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Copyright (c) 2022 Antonella Antonelli, Emanuele Salvatore Scarpa, Riccardo Di Corato, Florian Thieben, Cordula Grüttner, Tobias Knopp, Mauro Magnani
This work is licensed under a Creative Commons Attribution 4.0 International License.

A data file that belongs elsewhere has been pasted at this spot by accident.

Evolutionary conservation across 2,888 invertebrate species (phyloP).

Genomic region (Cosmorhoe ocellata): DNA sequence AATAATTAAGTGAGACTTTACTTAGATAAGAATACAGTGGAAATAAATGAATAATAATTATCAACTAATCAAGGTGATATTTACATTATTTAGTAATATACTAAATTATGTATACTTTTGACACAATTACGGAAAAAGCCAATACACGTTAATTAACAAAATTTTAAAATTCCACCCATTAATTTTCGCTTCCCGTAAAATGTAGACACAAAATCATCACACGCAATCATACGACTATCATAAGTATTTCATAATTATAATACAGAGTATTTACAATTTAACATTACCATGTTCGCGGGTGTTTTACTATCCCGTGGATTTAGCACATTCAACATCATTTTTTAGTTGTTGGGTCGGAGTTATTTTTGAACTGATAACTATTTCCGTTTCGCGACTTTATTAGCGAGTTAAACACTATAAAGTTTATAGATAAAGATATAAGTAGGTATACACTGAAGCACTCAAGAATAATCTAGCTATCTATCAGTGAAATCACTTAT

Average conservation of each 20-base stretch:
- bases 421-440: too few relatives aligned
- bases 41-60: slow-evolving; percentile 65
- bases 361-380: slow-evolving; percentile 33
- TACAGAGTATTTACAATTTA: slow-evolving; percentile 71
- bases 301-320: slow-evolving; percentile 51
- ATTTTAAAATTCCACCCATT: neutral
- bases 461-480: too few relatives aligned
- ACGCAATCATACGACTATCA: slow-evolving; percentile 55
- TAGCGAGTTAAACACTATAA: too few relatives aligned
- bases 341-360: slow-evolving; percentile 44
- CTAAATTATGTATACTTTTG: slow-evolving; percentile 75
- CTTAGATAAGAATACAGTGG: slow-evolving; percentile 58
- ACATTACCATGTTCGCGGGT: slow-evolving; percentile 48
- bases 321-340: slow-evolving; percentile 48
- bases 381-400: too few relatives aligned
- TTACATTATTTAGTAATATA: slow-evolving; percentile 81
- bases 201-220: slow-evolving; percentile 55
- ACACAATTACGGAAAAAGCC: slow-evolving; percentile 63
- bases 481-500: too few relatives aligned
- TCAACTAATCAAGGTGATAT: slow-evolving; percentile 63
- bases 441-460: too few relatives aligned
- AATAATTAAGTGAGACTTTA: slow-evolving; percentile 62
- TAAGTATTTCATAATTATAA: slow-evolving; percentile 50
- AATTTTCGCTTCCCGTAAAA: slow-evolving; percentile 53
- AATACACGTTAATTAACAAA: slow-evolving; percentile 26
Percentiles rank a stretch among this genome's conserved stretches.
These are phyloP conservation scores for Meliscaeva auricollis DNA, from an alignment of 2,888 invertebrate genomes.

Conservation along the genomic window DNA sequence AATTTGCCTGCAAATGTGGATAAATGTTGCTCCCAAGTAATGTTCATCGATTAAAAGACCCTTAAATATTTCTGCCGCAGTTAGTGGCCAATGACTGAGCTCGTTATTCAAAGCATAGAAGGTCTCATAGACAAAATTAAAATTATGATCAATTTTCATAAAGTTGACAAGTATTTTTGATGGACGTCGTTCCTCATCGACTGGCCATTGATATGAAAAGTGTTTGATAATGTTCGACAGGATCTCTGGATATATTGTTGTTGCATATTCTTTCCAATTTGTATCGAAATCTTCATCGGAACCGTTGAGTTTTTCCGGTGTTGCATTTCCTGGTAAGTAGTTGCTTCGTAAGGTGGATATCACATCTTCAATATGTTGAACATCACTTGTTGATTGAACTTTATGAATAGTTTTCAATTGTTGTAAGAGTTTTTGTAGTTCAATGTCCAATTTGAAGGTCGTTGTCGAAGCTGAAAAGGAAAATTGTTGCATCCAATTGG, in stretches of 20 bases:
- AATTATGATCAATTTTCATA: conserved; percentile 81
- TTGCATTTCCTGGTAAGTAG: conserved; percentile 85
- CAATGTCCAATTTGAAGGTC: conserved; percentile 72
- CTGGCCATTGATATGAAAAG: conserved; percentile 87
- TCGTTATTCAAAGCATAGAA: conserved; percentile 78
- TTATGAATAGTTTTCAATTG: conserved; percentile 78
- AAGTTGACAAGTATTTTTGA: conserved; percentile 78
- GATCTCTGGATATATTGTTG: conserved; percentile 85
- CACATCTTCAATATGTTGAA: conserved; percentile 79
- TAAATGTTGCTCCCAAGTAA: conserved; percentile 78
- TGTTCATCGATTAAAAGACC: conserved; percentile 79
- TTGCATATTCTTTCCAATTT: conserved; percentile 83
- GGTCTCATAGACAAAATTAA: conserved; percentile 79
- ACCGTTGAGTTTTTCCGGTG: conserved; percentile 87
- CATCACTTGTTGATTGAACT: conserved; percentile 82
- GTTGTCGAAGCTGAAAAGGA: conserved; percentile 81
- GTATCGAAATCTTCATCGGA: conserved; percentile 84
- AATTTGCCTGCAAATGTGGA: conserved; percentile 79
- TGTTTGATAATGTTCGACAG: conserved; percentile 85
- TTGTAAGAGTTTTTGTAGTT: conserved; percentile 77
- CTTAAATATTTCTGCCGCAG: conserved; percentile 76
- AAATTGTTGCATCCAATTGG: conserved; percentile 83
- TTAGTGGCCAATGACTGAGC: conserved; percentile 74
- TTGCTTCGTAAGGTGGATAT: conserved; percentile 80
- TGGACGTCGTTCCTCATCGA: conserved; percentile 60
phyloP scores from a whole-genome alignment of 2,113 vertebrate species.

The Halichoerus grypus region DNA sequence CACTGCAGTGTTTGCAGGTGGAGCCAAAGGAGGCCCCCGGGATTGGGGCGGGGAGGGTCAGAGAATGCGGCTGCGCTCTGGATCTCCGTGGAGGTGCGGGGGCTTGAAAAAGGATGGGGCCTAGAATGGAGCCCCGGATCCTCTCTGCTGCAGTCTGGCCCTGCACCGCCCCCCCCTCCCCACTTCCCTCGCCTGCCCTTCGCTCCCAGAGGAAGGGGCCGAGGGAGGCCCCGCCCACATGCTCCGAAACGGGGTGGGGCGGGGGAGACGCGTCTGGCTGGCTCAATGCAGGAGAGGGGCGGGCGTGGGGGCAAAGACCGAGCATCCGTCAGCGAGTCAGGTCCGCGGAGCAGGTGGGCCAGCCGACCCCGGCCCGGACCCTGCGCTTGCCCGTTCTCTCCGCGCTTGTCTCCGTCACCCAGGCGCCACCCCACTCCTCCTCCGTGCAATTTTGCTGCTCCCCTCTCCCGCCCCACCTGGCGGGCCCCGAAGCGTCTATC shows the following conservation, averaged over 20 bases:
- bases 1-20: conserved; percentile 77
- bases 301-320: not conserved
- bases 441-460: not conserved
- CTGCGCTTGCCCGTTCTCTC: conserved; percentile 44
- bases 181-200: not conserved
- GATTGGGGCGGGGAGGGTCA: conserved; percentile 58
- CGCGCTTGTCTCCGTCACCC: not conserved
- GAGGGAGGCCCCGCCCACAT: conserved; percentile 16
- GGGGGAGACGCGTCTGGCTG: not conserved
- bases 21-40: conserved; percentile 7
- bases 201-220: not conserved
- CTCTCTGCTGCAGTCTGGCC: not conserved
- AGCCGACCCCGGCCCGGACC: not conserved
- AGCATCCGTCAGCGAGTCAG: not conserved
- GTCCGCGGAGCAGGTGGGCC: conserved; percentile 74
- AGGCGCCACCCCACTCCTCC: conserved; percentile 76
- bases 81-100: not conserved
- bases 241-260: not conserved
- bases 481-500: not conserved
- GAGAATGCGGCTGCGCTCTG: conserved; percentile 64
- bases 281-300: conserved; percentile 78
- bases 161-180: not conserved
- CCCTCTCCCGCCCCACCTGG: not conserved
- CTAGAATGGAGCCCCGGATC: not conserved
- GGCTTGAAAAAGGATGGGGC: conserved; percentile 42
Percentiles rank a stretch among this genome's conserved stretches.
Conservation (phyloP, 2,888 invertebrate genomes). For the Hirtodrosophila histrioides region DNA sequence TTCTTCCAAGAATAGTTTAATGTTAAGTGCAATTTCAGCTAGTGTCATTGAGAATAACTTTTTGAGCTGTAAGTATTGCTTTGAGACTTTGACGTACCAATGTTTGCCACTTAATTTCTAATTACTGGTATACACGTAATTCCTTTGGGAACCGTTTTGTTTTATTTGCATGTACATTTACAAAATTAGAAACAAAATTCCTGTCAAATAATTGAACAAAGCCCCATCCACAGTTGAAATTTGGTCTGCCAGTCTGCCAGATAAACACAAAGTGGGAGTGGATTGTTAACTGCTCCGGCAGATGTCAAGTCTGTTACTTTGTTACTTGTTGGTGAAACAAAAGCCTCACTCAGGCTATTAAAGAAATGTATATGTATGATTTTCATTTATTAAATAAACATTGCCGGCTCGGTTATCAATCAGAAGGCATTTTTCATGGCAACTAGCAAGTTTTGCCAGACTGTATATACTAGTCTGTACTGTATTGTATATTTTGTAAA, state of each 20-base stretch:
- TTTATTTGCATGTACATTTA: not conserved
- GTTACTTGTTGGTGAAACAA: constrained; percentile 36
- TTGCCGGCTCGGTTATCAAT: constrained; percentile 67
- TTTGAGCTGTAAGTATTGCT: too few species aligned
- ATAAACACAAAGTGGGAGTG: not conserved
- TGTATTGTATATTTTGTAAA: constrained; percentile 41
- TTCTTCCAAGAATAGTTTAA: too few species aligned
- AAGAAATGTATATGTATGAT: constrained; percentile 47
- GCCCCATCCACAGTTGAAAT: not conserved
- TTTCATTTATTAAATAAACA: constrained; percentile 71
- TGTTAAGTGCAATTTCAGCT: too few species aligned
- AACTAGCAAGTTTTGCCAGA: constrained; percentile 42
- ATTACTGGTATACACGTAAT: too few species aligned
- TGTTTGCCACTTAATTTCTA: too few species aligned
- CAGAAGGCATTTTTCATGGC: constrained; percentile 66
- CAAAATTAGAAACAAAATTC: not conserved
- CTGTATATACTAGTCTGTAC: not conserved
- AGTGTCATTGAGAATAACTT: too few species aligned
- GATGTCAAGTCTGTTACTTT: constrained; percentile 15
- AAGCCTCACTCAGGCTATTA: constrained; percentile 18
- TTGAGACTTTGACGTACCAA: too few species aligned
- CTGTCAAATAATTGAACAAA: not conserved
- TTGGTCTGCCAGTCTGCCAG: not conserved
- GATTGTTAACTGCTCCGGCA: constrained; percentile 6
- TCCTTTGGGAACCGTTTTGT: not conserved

It was shown that the encapsulation of SPIO-based contrast agents in the red blood cells (RBCs) increases the circulation time in blood of these nanomaterials. Not all iron oxide particles are eligible for the entrapment into RBCs, depending on several factors and synthesis protocol. We have recently identified some type of nanoparticles that can be loaded with our method into RBCs to produce biocompatible SPIO-RBCs carriers that could be used as new intravascular tracers for biomedical applications, such as Magnetic Particle Imaging (MPI). Here, we report the first in vitro results obtained by using the Synomag®-D-PEG-OMe nanoparticles with both human and murine RBCs. MPS analysis showed that human Synomag®-D-PEG-OMe-loaded RBCs produced a signal that is weaker respect to the remarkable signal obtained with ferucarbotran loaded-RBCs prepared at the same condition, but it is to be noted that the encapsulation efficiency of Synomag®-D-PEG-OMe into cells is lower compared to ferucarbotran nanoparticles.